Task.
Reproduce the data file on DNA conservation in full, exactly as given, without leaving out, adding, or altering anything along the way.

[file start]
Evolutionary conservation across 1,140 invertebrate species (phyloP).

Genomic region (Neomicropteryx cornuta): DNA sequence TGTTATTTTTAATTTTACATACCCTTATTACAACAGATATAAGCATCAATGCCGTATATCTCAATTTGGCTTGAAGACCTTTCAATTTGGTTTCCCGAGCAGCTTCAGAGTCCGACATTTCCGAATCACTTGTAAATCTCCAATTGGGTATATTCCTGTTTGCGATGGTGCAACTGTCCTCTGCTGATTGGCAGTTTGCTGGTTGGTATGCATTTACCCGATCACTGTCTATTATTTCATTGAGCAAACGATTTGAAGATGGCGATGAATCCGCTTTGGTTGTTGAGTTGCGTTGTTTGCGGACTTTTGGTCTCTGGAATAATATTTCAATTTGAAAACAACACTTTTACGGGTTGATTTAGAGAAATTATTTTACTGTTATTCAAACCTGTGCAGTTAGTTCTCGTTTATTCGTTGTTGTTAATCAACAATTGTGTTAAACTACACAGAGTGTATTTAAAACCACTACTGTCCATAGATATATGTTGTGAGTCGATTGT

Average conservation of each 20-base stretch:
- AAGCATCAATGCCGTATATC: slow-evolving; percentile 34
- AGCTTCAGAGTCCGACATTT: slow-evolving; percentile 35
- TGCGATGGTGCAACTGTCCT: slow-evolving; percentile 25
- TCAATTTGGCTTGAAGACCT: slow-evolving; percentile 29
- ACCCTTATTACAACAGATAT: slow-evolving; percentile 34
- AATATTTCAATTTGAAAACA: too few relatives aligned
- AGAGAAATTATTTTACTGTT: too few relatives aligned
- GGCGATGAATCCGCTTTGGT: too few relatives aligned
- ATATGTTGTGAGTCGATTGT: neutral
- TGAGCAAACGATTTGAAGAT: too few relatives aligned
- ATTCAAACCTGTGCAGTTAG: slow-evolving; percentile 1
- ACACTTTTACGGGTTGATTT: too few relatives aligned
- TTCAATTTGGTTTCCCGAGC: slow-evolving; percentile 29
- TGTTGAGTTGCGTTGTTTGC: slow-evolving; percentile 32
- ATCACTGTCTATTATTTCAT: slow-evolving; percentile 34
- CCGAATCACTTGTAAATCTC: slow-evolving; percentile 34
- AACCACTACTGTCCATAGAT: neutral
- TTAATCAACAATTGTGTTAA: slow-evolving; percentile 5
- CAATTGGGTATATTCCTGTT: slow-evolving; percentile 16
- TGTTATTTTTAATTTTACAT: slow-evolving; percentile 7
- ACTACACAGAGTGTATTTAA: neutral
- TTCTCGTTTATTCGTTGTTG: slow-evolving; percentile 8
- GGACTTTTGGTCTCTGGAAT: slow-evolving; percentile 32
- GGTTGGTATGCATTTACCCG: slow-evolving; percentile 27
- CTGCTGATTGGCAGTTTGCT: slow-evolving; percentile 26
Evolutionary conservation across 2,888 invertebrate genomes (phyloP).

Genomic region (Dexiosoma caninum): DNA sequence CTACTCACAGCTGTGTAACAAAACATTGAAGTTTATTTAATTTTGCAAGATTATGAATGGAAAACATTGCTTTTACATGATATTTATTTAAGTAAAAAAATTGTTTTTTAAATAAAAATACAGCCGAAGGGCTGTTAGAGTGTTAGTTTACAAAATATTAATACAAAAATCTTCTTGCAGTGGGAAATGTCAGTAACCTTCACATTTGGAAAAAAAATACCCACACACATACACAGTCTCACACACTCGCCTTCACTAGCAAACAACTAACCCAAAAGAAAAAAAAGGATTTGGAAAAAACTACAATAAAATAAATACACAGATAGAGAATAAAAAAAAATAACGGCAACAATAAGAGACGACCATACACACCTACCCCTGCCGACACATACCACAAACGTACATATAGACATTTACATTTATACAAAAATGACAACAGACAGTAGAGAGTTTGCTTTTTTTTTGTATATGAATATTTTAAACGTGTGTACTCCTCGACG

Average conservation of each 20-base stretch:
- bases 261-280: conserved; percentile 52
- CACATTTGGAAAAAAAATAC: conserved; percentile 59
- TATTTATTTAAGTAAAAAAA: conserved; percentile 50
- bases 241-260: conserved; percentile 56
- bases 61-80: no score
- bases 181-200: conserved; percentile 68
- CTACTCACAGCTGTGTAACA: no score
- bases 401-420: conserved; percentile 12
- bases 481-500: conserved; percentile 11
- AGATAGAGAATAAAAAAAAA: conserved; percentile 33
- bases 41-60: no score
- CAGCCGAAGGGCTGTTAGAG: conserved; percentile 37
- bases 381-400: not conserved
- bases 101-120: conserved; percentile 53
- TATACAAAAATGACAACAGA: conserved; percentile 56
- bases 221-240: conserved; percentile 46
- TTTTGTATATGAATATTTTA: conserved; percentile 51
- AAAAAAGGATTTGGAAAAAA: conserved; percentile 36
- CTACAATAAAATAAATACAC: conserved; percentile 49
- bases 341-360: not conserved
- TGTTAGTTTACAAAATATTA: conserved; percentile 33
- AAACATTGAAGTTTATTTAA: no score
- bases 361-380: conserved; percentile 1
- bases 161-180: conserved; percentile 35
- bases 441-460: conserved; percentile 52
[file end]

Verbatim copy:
Evolutionary conservation across 1,140 invertebrate species (phyloP).

Genomic region (Neomicropteryx cornuta): DNA sequence TGTTATTTTTAATTTTACATACCCTTATTACAACAGATATAAGCATCAATGCCGTATATCTCAATTTGGCTTGAAGACCTTTCAATTTGGTTTCCCGAGCAGCTTCAGAGTCCGACATTTCCGAATCACTTGTAAATCTCCAATTGGGTATATTCCTGTTTGCGATGGTGCAACTGTCCTCTGCTGATTGGCAGTTTGCTGGTTGGTATGCATTTACCCGATCACTGTCTATTATTTCATTGAGCAAACGATTTGAAGATGGCGATGAATCCGCTTTGGTTGTTGAGTTGCGTTGTTTGCGGACTTTTGGTCTCTGGAATAATATTTCAATTTGAAAACAACACTTTTACGGGTTGATTTAGAGAAATTATTTTACTGTTATTCAAACCTGTGCAGTTAGTTCTCGTTTATTCGTTGTTGTTAATCAACAATTGTGTTAAACTACACAGAGTGTATTTAAAACCACTACTGTCCATAGATATATGTTGTGAGTCGATTGT

Average conservation of each 20-base stretch:
- AAGCATCAATGCCGTATATC: slow-evolving; percentile 34
- AGCTTCAGAGTCCGACATTT: slow-evolving; percentile 35
- TGCGATGGTGCAACTGTCCT: slow-evolving; percentile 25
- TCAATTTGGCTTGAAGACCT: slow-evolving; percentile 29
- ACCCTTATTACAACAGATAT: slow-evolving; percentile 34
- AATATTTCAATTTGAAAACA: too few relatives aligned
- AGAGAAATTATTTTACTGTT: too few relatives aligned
- GGCGATGAATCCGCTTTGGT: too few relatives aligned
- ATATGTTGTGAGTCGATTGT: neutral
- TGAGCAAACGATTTGAAGAT: too few relatives aligned
- ATTCAAACCTGTGCAGTTAG: slow-evolving; percentile 1
- ACACTTTTACGGGTTGATTT: too few relatives aligned
- TTCAATTTGGTTTCCCGAGC: slow-evolving; percentile 29
- TGTTGAGTTGCGTTGTTTGC: slow-evolving; percentile 32
- ATCACTGTCTATTATTTCAT: slow-evolving; percentile 34
- CCGAATCACTTGTAAATCTC: slow-evolving; percentile 34
- AACCACTACTGTCCATAGAT: neutral
- TTAATCAACAATTGTGTTAA: slow-evolving; percentile 5
- CAATTGGGTATATTCCTGTT: slow-evolving; percentile 16
- TGTTATTTTTAATTTTACAT: slow-evolving; percentile 7
- ACTACACAGAGTGTATTTAA: neutral
- TTCTCGTTTATTCGTTGTTG: slow-evolving; percentile 8
- GGACTTTTGGTCTCTGGAAT: slow-evolving; percentile 32
- GGTTGGTATGCATTTACCCG: slow-evolving; percentile 27
- CTGCTGATTGGCAGTTTGCT: slow-evolving; percentile 26
Evolutionary conservation across 2,888 invertebrate genomes (phyloP).

Genomic region (Dexiosoma caninum): DNA sequence CTACTCACAGCTGTGTAACAAAACATTGAAGTTTATTTAATTTTGCAAGATTATGAATGGAAAACATTGCTTTTACATGATATTTATTTAAGTAAAAAAATTGTTTTTTAAATAAAAATACAGCCGAAGGGCTGTTAGAGTGTTAGTTTACAAAATATTAATACAAAAATCTTCTTGCAGTGGGAAATGTCAGTAACCTTCACATTTGGAAAAAAAATACCCACACACATACACAGTCTCACACACTCGCCTTCACTAGCAAACAACTAACCCAAAAGAAAAAAAAGGATTTGGAAAAAACTACAATAAAATAAATACACAGATAGAGAATAAAAAAAAATAACGGCAACAATAAGAGACGACCATACACACCTACCCCTGCCGACACATACCACAAACGTACATATAGACATTTACATTTATACAAAAATGACAACAGACAGTAGAGAGTTTGCTTTTTTTTTGTATATGAATATTTTAAACGTGTGTACTCCTCGACG

Average conservation of each 20-base stretch:
- bases 261-280: conserved; percentile 52
- CACATTTGGAAAAAAAATAC: conserved; percentile 59
- TATTTATTTAAGTAAAAAAA: conserved; percentile 50
- bases 241-260: conserved; percentile 56
- bases 61-80: no score
- bases 181-200: conserved; percentile 68
- CTACTCACAGCTGTGTAACA: no score
- bases 401-420: conserved; percentile 12
- bases 481-500: conserved; percentile 11
- AGATAGAGAATAAAAAAAAA: conserved; percentile 33
- bases 41-60: no score
- CAGCCGAAGGGCTGTTAGAG: conserved; percentile 37
- bases 381-400: not conserved
- bases 101-120: conserved; percentile 53
- TATACAAAAATGACAACAGA: conserved; percentile 56
- bases 221-240: conserved; percentile 46
- TTTTGTATATGAATATTTTA: conserved; percentile 51
- AAAAAAGGATTTGGAAAAAA: conserved; percentile 36
- CTACAATAAAATAAATACAC: conserved; percentile 49
- bases 341-360: not conserved
- TGTTAGTTTACAAAATATTA: conserved; percentile 33
- AAACATTGAAGTTTATTTAA: no score
- bases 361-380: conserved; percentile 1
- bases 161-180: conserved; percentile 35
- bases 441-460: conserved; percentile 52